Your puppy's first collar should be one with a buckle or snap closure. Never use a chain or choke collar. It should fit with enough slack to get two fingers in between the collar and his neck but not loosely enough to slide over his head. Be sure to check the size every few days, since puppies can grow very quickly in a short time.
You can help your puppy get used to his collar by initially making him wear it for only short periods of time. If he seems uncomfortable or struggles and scratches at it, don't be concerned; it should only take a few days for your puppy to get used to having it on. When he begins to ignore it, you can leave his collar on all the time.
Once your puppy is used to his collar, you can attach a leash. To help him get used to the feel of his leash, let him drag it around during a few play periods. You can pick up the leash now and again but keep still when you do. That way, your puppy will learn that being on the leash means he can't go wherever he wants to because he's attached to you. Once your puppy has accepted that he's restrained, give plenty of praise before letting him go again.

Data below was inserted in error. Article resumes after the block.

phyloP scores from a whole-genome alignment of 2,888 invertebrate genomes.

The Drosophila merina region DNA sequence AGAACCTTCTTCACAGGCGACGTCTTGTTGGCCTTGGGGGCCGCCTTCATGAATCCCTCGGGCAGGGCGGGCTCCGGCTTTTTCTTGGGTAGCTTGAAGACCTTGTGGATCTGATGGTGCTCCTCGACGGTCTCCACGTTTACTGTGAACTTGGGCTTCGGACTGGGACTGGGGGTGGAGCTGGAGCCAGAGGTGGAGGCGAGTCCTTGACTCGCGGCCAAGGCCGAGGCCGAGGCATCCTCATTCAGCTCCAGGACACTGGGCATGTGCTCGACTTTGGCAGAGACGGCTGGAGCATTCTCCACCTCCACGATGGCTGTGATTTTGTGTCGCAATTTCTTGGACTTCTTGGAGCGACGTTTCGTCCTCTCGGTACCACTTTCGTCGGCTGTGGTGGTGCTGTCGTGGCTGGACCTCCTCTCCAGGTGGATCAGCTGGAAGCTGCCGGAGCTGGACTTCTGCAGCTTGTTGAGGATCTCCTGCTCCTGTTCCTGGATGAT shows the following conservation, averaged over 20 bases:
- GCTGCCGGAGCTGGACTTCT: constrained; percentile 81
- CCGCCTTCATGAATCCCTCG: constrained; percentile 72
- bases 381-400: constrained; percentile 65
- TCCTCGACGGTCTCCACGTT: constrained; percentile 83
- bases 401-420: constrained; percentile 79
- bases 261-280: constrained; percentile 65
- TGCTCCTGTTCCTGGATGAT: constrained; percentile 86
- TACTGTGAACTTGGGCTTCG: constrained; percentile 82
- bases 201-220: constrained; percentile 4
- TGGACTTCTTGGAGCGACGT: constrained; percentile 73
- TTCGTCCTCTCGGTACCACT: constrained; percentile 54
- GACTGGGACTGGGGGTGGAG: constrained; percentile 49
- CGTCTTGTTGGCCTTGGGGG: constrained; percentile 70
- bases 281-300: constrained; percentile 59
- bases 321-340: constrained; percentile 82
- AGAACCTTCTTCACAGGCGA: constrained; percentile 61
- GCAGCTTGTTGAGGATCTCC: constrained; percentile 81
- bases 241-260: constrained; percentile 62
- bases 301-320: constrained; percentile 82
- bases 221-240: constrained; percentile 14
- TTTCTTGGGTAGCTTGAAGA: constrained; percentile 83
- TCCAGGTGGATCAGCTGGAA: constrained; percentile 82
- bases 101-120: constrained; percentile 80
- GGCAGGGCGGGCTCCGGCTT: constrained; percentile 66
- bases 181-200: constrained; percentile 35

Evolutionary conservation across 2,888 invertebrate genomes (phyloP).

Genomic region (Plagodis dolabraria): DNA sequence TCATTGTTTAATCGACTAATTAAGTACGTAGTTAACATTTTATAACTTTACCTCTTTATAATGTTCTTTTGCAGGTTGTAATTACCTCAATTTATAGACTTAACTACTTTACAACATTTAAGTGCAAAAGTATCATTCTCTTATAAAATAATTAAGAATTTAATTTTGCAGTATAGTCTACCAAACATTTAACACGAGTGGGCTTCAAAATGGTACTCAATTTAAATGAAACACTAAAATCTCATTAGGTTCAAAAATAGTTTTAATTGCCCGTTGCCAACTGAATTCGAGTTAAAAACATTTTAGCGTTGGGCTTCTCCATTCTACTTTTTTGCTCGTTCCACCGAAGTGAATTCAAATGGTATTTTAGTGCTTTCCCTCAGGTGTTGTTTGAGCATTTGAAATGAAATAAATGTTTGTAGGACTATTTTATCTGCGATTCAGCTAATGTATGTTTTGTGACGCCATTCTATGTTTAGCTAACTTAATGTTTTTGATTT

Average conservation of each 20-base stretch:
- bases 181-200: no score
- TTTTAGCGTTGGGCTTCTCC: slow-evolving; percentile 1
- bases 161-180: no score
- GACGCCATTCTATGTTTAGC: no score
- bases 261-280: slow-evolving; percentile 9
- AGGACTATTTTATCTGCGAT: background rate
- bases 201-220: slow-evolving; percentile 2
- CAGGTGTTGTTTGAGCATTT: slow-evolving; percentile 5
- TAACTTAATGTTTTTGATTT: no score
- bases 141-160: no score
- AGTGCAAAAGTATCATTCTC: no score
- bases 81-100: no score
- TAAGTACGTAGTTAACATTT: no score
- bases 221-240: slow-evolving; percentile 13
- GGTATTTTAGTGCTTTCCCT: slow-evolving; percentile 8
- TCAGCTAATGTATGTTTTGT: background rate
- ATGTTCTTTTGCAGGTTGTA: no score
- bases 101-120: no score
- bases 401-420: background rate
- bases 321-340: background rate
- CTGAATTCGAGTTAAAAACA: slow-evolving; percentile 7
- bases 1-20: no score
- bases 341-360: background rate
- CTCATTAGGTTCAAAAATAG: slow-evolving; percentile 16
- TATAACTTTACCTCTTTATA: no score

Remember that your puppy can easily get lost, especially in his early weeks, so it's important that you attach an identification tag to his collar. This tag should include your name and contact information.
You can further help to identify your puppy if he becomes lost or is stolen by getting him a microchip implant. A microchip implant is an effective a,nd easy way of linking your puppy to you and involves the simple insertion of a tiny integrated circuit the size of a grain of rice under your puppy's skin. Using an RFID scanner to read the microchip allows animal shelters and animal control centers to quickly identify lost pets and reunite them with their owners. Please refer to the section on microchip implants for further information.